This past weekend I played a concert with a college orchestra. I use the terms “college” and orchestra” loosely. This tiny ensemble was nearly half filled with local musicians, players I know from other jobs – and even this quantity of pros was not able to elevate the gig significantly.
The tiny group of students really struggled with intonation, balance, counting, articulation, and just about every other metric I can name. They had had a long rehearsal in the afternoon before the concert, and were mentally and physically worn out. We dragged ourselves – the conductor, bless his heart, dragged us – through a new work by Robert Paterson, the Mozart Double Piano Concerto (what a charming piece! And beautifully played by the two soloists despite the chaos behind them), and Brahms’s Second Symphony.
This job was hard for me. When you are surrounded by ghastly intonation, it’s almost impossible to sound good. And the harder you try to at least do your own job well, the more stressful it can feel, until you are making dumb mistakes just like the students around you and second-guessing the pitch center you have worked to achieve, and really just putting out a sub-par performance all around. Which is frustrating, because of course you feel like your own wondrous professionalism should make a difference to the group and raise the level, but in the heat of the moment no one around you has the wherewithal to notice it or respond to it, and eventually, despite yourself, you give up and just grind on through to the end.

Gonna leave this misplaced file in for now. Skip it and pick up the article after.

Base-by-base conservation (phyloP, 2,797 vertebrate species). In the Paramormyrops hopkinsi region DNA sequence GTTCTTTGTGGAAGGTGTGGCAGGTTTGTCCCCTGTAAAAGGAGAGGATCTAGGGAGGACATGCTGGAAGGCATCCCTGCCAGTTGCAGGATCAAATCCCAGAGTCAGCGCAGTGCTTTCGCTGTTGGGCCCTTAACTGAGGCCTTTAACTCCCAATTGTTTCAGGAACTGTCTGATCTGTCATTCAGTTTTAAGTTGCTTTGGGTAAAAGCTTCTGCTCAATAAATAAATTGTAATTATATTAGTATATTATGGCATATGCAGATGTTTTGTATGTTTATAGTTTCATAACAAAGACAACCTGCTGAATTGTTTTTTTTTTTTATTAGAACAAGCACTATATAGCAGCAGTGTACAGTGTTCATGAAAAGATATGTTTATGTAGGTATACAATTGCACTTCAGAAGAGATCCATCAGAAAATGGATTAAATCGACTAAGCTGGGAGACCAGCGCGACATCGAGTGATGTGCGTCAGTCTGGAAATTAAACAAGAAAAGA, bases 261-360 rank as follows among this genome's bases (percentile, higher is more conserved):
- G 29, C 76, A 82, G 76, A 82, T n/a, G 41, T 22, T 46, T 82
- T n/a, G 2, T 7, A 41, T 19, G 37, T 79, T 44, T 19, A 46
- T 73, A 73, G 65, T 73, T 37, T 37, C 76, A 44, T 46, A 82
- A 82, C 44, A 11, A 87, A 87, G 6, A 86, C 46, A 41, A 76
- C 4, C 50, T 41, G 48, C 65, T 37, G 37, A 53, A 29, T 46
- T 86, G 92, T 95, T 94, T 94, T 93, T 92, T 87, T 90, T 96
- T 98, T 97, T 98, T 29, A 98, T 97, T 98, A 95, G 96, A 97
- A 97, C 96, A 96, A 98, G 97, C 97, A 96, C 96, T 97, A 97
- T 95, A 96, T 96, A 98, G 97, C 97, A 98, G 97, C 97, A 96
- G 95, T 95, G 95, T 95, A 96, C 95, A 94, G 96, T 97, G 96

I left the stage, and wondered what on earth we had just accomplished. Brahms 2 is a great work. Great orchestras have performed it, and recorded it. This tiny, terrible performance, by maybe 35 people FOR maybe 35 people, felt bad and I didn’t know that value had been added to the world by our evening’s work. Brahms probably wasn’t happy.
Then, as I was packing up, the clarinet player introduced himself to me. Complimented my playing. Was obviously energized by the performance.
Was this your first Brahms Symphony?
YES! It’s amazing music! I feel like I’ve heard Brahms before, and been bored by it – but this symphony is so great!
And that. THAT. Right there – that’s why we do it.
One college student, who hadn’t liked or understood Brahms before, and would not have sought out the works of this great master, had sat for a semester in orchestra getting his ear attuned to the harmonic language and hearing the interplay of voices and feeling the harmonic drive, and it moved him. It changed him. From now on, he’ll be the guy who hears a snippet of Brahms Second on the radio and hums along. He’ll be the person who buys a ticket to a symphony concert because this piece is being played. And even though he won’t be in the middle of it, he’ll be able to hear it as though he is. It’s a different experience, and a magical one. Who knows? Maybe over the next few years this little college orchestra will introduce him to more works he hadn’t realized were good. Maybe he’ll start to seek out more major romantic symphonies.
That night, as my professional colleagues and I slunk back to our cars, feeling demoralized, one proud student had had a real experience.